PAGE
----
Dear Principal,


We are Michele, Ricky, and Christine Mellick, and our mom was diagnosed with breast cancer just over ten years ago.  She went through six months of chemotherapy, seven surgeries, and a rough couple of years.  We are happy to say that she is now cancer free and healthier than ever.  She was very lucky to find the cancer early with a self-exam.  The survival rates for breast cancer that is found in the early stages are much greater than if it is found later.  Our lives have been touched by breast cancer, and we are lucky to still have our mom who is irreplaceable.

The attention brought to the issue of breast cancer every October with pink ribbons, pink outs, and pink products is wonderful.  Many of the pink products that are sold during the month donate proceeds to research to find a cure for this terrible disease, and we hope that someone finds a cure soon.  

Until someone finds a cure, the best tool in this fight against breast cancer is early detection.  We have put together a letter for students to give to their mom (or other important women in their lives) stating several reasons why she is irreplaceable.  The letter goes on to ask her to take 15 minutes to do a self-exam and schedule her annual mammogram.  During the month of October, our goal is to have as many students as possible deliver this letter to their mom letting her know how irreplaceable she is.  The increased awareness and the funding of research are great, but if we can help someone’s mom take the time for a self-exam that could save her life, then we hope their family can be as lucky as ours has been.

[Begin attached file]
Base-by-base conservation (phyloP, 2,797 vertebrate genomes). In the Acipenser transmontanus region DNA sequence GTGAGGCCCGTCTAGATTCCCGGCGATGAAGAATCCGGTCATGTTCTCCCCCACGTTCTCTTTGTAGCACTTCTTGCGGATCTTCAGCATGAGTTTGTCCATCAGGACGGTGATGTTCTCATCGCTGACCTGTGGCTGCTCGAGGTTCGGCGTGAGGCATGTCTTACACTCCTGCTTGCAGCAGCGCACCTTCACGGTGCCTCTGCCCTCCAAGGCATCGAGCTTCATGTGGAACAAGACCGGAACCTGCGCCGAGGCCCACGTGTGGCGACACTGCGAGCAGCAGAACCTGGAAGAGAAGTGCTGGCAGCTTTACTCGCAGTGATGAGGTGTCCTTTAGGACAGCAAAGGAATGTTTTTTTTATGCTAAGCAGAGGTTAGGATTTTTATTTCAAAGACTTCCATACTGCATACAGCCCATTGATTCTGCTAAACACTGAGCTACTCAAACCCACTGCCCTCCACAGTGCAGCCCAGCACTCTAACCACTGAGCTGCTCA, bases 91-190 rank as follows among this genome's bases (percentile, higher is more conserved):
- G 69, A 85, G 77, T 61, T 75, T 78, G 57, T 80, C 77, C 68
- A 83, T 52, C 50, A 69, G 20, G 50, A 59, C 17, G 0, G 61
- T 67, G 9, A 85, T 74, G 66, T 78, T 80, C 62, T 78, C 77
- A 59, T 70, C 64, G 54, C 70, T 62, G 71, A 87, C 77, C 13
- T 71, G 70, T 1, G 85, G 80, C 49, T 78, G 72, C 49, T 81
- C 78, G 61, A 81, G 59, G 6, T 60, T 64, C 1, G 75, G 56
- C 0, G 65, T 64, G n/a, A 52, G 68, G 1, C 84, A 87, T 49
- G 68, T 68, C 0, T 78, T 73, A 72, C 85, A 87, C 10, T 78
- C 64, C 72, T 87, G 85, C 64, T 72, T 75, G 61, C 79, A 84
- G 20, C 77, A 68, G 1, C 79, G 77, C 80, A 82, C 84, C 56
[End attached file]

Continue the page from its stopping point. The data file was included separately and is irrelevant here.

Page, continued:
We are asking for your school to please distribute this letter.  Please ask the students to take a moment to write a personal note telling their moms why they are irreplaceable to them, and then give it to their moms.  We have created a web site with links to pages that have step-by-step instructions on how to do a self-exam and other pages with valuable information.  If we can send enough letters home, then we hope that the benefit of early detection will touch someone else’s life like it did ours.


Thank you,

Michele Mellick (Student at Duquesne University School of Law)

Ricky Mellick (Senior at Duquesne University)

Christine Mellick (Sophomore at Wheeling Jesuit University))